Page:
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What if you (person "A") invoices person "B" (i.e. your friend) where person "B" invoices "A"? For short or small-income contracts this might work well... To make it more bulletproof let's involve person "C". A invoices B, B invoices C, C invoices A. Do it i.e. twice per contract. This shall solve the 5/6 problem. (It is a speculation but I think it might work)

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2) File as an "Existenzgründer" and be officially exempt for three years (so you have a chance to find more clients). The problem with this is that after the three years you are on their radar.

 

I am curious about how to file as a "Existenzgründer"? Would they not accept that for the first three years, one will not have enough customers without this filing?

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The German authorities can and do make requests for back payments. The tax and social system here is incredibly complex.

Many people paid into the uk scheme for many years when working here - on the advivce of English and German accountants - this is ignored and the authorities can go back 30 years(!) for back payments.

How many freelancers here pay "gewerbesteur"? - despite accountants saying it often does not need to be paid - here the authorities can come back and demand it for 11 years!

Used a management company . It doesn't matter when - if it was within the last 11 years the authorities are also going back - and without evidence pushing contractors through the court system to scare others into submission. You cannot afford to fight so you just have to pay.

This sounds grim - but as a little person in Germany you cannot fight the big machine. Some things have not changed much over the last 60 years.

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I had some discussion with an employment lawyer here in Munich on this topic, when I was just getting set up as self-employed; also with my tax accountant.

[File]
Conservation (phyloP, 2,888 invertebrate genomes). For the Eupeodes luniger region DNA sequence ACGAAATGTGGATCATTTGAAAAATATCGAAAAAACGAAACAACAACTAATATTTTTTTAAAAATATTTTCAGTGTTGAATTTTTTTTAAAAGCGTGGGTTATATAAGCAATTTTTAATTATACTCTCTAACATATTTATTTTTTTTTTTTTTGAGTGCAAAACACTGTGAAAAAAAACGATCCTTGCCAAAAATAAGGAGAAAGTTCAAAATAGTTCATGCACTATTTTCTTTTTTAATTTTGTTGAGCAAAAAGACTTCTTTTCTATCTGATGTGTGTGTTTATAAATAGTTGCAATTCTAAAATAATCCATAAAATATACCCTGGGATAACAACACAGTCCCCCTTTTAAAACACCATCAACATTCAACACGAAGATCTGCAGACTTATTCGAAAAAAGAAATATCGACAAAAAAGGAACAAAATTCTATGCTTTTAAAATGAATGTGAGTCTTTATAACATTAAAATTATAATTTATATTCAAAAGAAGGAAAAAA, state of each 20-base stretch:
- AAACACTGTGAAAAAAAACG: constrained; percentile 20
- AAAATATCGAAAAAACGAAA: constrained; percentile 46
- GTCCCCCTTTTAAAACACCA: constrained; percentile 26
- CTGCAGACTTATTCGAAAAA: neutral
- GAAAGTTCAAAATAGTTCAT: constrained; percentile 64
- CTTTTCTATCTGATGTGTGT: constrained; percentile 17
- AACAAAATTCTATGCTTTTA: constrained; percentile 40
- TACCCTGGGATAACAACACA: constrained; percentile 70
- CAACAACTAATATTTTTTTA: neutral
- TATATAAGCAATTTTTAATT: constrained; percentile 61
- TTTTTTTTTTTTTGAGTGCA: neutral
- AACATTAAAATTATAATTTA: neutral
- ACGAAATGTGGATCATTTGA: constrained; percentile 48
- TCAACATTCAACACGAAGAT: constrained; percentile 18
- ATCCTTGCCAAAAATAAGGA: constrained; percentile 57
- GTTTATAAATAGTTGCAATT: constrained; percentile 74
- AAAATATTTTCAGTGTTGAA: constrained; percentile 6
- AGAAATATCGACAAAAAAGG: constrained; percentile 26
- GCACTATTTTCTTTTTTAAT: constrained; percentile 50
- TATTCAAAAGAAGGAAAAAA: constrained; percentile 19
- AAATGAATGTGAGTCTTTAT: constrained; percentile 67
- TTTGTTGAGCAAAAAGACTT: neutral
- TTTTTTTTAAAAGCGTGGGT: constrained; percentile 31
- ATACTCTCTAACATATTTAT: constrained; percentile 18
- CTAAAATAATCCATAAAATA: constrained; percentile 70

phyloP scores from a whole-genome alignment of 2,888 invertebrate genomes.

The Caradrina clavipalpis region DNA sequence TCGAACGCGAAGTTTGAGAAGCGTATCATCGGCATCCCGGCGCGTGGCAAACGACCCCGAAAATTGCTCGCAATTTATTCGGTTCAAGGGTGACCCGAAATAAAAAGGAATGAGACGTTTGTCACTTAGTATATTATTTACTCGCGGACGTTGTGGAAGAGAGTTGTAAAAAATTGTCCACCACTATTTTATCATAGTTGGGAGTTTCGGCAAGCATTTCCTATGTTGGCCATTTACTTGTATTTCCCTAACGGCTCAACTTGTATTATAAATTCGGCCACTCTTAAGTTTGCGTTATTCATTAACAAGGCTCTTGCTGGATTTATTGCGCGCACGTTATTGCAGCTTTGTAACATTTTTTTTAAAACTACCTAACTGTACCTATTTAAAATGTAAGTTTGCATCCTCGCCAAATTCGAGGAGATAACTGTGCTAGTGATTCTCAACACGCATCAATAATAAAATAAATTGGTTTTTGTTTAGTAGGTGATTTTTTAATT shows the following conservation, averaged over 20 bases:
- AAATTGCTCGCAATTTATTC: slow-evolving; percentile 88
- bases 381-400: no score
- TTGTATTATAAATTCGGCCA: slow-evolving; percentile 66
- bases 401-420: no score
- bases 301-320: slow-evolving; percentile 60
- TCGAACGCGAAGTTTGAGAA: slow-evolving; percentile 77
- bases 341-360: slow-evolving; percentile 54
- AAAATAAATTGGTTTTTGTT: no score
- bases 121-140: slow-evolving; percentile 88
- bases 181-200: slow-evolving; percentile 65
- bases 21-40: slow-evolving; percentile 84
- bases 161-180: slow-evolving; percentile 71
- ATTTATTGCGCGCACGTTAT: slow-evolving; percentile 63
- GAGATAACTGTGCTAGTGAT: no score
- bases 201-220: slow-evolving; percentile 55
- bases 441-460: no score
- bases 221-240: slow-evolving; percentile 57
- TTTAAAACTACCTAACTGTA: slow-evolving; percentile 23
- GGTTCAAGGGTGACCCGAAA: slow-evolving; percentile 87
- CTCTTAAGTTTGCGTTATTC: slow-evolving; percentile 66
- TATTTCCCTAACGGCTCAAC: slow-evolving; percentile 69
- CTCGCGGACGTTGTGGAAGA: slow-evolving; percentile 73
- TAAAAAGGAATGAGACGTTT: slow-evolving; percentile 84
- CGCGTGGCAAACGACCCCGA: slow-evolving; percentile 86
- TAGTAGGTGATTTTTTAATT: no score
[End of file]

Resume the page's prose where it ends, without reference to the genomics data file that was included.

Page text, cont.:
The general impression I got:

- Yes, you could file a form to declare that you were self-employed, and thus not subject to this system. (Which is what I did.)

- I had three years to establish that I obtain no more than 80% income (I think) from my main client.

- If this were not established by that time, they would declare a case of Scheinselbständigkeit; but he said that the problem would be for the EMPLOYER, not for the "EMPLOYEE". The Employer would be on the hook for coughing up the missing benefits payments.

 

So he told me not to sweat it.

 

Caveat:

- If you're still hooked into the same Employer at that time, it might disturb the relationship if they get hit up for all that money retroactively.

- This information dates from 2009; and is further subject to inaccurate recall on my part.

 

Free info, worth what you paid for it!

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but he said that the problem would be for the EMPLOYER, not for the "EMPLOYEE". The Employer would be on the hook for coughing up the missing benefits payments.

 

Right. When you see cases of Scheinselbstständigkeit reported in the press, it is never "jobbing English teacher convicted" but dodgy employers facing a litany of offences, usually alongside stuff like tax evasion, illegal trading and the like. Talking to your clients and freelance associates can also give you a very good feel for actual practice.

 

There would be a short-term problem for the contractor (not "employee" of course) in that the work would presumably end!

 

So many people I know (German and other) have long periods with only one client. It is also nothing special to Germany. There is also a UK law against self-employed profesionals in the UK doing it, but again not practice to enforce it.

 

One the earlier point, tax authorities need to be able to act retrospectively. Their timescales mean they can't deal with everything all the time. (My tax authority audits small businesses on average once every 28 years). That is one reason to make sure you do everything "by the book" as far as possible - or accept the risk of the things we decide not to do. Not a lot different from a lot of the rest of life. The person you married might decide that something that was OK five years ago is not now, or maybe they were not what theysaid their were! So might an employer. You can't not do stuff just because something bad might possibly happen later.

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Thank you Panda Munich for the information.

 

Something I could not understand. They know exactly that there is this problem that some new start up has this problem of being dependent on one single customer for a while therefore this form. And yet does not allow a general exemption for this topic.

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With the Existenzgründer, given govt support is involved, there has to be those sorts of controls, otherwise it'd be dead easy to defraud, just take the set-up support and run.